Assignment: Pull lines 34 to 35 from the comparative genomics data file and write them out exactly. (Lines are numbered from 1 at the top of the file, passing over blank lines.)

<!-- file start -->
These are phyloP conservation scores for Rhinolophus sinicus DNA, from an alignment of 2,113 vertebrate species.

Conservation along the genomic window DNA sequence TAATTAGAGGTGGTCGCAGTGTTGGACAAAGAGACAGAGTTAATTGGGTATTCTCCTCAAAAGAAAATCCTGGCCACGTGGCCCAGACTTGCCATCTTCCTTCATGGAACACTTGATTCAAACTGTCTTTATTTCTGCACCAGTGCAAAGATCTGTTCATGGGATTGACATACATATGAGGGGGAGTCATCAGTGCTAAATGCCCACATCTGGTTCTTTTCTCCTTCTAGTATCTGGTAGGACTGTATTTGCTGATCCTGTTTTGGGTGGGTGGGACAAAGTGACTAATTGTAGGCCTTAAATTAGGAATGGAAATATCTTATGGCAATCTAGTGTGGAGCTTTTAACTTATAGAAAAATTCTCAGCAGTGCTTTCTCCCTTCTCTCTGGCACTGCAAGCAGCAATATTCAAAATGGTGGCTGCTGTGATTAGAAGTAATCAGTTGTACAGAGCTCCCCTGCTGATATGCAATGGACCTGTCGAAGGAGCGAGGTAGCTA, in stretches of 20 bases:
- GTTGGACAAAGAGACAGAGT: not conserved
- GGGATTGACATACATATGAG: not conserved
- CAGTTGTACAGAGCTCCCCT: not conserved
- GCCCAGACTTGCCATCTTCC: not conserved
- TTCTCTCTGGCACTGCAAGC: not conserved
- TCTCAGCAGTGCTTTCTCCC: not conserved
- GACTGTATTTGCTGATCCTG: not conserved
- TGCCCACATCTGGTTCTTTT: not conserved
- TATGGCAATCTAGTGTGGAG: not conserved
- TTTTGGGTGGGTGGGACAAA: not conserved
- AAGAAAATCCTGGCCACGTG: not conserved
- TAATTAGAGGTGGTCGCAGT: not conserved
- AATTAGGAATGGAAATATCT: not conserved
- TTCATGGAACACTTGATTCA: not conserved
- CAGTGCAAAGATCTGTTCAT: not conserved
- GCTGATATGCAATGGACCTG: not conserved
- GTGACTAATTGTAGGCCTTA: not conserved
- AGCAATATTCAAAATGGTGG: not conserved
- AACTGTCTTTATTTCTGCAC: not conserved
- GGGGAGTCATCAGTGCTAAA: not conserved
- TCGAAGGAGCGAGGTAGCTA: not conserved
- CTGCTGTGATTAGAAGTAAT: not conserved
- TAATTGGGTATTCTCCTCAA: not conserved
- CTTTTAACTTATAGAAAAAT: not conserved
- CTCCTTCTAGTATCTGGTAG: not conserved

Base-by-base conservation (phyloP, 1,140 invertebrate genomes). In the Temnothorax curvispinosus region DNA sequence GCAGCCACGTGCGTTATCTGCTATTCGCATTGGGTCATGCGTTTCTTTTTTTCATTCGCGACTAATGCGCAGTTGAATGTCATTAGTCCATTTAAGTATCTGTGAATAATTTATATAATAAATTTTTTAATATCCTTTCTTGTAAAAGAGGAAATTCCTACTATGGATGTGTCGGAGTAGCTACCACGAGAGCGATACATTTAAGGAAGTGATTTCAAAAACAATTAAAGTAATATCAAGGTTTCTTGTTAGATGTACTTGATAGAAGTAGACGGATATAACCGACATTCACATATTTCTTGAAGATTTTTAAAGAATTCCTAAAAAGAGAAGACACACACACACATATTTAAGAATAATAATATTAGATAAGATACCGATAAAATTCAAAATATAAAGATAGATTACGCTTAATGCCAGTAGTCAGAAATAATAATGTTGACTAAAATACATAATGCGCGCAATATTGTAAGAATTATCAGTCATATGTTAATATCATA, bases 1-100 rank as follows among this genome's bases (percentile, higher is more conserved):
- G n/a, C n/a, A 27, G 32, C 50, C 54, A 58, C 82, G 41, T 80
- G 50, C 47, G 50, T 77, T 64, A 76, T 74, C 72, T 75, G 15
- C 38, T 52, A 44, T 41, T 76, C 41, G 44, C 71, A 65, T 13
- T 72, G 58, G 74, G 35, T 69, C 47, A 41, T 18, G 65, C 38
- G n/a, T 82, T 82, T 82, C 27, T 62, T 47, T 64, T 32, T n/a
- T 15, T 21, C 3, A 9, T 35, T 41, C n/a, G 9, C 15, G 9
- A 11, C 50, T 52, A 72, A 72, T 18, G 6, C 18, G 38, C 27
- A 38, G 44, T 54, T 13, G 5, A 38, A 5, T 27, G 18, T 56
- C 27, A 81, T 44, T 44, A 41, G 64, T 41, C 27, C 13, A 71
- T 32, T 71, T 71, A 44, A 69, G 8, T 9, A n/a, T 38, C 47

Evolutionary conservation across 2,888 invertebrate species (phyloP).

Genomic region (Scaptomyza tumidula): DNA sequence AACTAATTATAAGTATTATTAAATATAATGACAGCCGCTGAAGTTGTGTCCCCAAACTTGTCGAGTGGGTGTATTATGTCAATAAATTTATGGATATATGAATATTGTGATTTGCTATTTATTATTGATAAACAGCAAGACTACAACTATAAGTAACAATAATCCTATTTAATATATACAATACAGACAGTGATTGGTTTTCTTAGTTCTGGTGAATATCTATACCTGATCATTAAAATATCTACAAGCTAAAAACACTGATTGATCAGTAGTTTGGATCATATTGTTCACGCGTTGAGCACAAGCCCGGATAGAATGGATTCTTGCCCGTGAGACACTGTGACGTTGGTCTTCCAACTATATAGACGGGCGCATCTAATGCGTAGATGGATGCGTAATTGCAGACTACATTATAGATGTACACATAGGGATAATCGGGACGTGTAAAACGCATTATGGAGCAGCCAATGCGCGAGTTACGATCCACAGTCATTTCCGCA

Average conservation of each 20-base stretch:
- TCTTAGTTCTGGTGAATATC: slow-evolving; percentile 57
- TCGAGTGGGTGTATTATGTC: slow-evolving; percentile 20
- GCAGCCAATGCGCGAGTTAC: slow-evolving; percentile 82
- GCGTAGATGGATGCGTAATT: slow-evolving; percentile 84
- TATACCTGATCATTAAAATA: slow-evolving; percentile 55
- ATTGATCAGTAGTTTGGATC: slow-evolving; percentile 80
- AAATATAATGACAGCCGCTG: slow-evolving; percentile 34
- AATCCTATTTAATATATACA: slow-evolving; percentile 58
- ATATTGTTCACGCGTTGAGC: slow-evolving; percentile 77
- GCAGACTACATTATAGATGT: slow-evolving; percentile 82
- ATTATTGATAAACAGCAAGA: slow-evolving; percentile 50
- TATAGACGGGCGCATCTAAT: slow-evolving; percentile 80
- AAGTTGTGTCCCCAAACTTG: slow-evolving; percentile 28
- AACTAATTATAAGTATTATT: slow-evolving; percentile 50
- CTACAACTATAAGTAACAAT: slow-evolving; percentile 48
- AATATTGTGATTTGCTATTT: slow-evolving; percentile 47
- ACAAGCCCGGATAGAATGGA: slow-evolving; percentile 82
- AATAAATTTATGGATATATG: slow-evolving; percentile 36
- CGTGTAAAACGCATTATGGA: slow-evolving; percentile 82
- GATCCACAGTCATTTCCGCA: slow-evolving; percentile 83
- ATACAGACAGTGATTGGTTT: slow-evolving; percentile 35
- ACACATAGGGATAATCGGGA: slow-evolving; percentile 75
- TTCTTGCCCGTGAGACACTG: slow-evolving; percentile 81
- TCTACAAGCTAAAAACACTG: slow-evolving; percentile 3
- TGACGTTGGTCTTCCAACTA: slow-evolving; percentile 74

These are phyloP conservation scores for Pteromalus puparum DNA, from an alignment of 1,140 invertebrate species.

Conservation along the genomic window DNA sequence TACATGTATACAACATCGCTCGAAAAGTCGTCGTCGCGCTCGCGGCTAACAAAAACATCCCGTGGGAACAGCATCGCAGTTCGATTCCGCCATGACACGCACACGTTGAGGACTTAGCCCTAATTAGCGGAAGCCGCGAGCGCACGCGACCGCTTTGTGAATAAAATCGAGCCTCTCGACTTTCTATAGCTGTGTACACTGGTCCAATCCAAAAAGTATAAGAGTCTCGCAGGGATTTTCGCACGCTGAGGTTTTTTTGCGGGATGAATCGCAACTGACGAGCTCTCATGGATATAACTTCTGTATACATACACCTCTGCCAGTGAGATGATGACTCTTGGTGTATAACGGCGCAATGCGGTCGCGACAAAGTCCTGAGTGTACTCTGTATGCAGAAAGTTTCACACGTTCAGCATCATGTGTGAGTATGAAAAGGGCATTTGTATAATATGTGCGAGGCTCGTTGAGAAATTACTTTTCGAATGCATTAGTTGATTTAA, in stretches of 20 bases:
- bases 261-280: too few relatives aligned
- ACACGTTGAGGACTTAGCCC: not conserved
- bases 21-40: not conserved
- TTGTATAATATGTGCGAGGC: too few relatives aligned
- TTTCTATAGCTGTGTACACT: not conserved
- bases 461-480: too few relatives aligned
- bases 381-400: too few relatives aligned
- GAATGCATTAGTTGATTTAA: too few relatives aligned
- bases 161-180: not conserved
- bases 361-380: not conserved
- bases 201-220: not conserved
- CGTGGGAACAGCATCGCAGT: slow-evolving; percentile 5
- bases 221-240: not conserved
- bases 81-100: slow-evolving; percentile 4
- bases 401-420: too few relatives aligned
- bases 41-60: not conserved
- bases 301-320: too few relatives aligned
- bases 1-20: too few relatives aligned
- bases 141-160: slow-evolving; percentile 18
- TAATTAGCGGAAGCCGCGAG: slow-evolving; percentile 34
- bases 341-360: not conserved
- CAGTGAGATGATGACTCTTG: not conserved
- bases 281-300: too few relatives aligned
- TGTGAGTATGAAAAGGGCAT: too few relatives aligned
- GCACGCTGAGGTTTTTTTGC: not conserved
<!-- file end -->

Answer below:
- T 15, T 21, C 3, A 9, T 35, T 41, C n/a, G 9, C 15, G 9
- A 11, C 50, T 52, A 72, A 72, T 18, G 6, C 18, G 38, C 27